Letters and Manuscripts — Volume 21 (1906)


Lt 204, 1906

Burden, J. A.

“Elmshaven,” St. Helena, California

June 17, 1906

Portions of this letter are published in SpM 389-391.

Dear Brother Burden:

For several days I have thought of writing to you, but could not because so many things demanding immediate attention have come in. I may have written to you regarding the equipment of your treatment rooms, but fearing that I have not I will come right to the point. 21LtMs, Lt 204, 1906, par. 1

When we were at the Paradise Valley Sanitarium, we were conducted through the new treatment rooms. One rooms was elaborately fitted up with electrical appliances for giving the patients treatment. That night I was instructed that some connected with the institution were introducing things for the treatment of the sick that were not safe. The application of some of these electrical treatments would involve the patient in serious difficulties, imperilling life. 21LtMs, Lt 204, 1906, par. 2

One was conversing with the doctors, and with great earnestness was saying, “Never, never carry out your wonderful plans. There have been various mechanical devices brought into the treatment rooms that are expensive, and the men who make a specialty of treating certain cases are liable to make grave mistakes.” 21LtMs, Lt 204, 1906, par. 3

There are men who make a specialty of treating the rectum, and some feel that they have been greatly benefited. But I have been instructed that this treatment, as well as many surgical operations, leaves with many a serious weakness. 21LtMs, Lt 204, 1906, par. 4

Several things were mentioned that have been brought in to the Paradise Valley Sanitarium, which were not necessary, and which should not have been purchased without consultation with other physicians. The amount of money which some of these machines cost, and the salary which must be paid to the one who operates them, should be taken into consideration. I felt impelled to talk with Brother Robinson in reference to these matters, although we were driving with a number of people, and it was not a favorable place to converse about such matters. 21LtMs, Lt 204, 1906, par. 5

Now I am certain that great care should be taken in purchasing electrical instruments and costly mechanical fixtures. Move slowly, Brother Burden, and do not trust to men who suppose that they understand what is essential, and who launch out in spending money for many things that require experts to handle them. 21LtMs, Lt 204, 1906, par. 6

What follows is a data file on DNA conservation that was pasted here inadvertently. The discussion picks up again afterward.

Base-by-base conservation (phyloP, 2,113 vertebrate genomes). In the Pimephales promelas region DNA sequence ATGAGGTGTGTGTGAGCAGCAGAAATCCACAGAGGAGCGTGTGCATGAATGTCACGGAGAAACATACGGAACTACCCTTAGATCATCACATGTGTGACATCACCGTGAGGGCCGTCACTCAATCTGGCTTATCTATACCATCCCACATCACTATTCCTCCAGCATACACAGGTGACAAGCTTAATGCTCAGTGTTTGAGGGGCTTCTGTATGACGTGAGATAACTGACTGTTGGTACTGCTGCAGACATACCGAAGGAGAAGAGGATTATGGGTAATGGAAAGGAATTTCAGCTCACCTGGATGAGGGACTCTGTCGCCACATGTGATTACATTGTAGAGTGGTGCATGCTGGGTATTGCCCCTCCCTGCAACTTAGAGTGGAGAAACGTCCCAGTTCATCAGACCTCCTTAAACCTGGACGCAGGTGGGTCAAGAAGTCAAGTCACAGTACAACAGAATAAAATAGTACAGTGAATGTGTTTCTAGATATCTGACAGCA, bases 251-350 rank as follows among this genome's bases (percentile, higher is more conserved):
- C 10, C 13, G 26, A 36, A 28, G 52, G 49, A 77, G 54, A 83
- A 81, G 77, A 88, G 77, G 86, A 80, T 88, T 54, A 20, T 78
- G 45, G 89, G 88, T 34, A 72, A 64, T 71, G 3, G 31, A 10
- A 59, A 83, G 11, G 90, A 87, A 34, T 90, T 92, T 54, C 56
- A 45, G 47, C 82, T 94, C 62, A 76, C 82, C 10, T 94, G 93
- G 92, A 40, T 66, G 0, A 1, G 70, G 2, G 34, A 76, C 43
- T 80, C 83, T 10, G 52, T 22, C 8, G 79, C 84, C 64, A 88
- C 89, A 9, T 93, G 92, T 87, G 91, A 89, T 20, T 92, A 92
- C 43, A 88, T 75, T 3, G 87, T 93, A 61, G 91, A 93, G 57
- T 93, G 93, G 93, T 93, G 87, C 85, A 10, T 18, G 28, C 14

Several times I have been instructed that much of the elaborate, costly machinery used in giving treatments did not help in the work as much as is supposed. With it we do not get so good results as with the simple appliances we used in our earlier experiences. The application of water in various simple ways is a great blessing. 21LtMs, Lt 204, 1906, par. 7

I have been instructed that the X-ray is not the great blessing that some suppose it to be. If used unwisely it may do much harm. The results of some of the electrical treatments are similar to the results of using stimulants. There is a weakness that follows. 21LtMs, Lt 204, 1906, par. 8

I shall have more to say about these matters later, but I wish now to say that all patients should keep out of doors as much as possible, and many will be benefited by sleeping in the open air. My lady workers have slept out on the veranda all winter and have been free from coughs and colds. 21LtMs, Lt 204, 1906, par. 9

Keep the patients out of doors as much as possible, and give them cheering, happy talks in the parlor, with simple reading and Bible lessons easy to be understood, which will be an encouragement to the soul. Talk on health reform, and do not you, my brother, become burden-bearer in so many lines that you cannot teach the simple lessons of health reform. Those who go from the sanitarium should go so well instructed that they can teach others the methods of treating their families. 21LtMs, Lt 204, 1906, par. 10

There is danger of spending far too much money on machinery and appliances which the patients can never use in their home lessons. They should rather be taught how to regulate the diet, so that the living machinery of the whole being will work in harmony. Let them become intelligent in regard to the importance of laying aside corsets and shortening their skirts. Such lessons will be to the women more valuable than they can estimate. 21LtMs, Lt 204, 1906, par. 11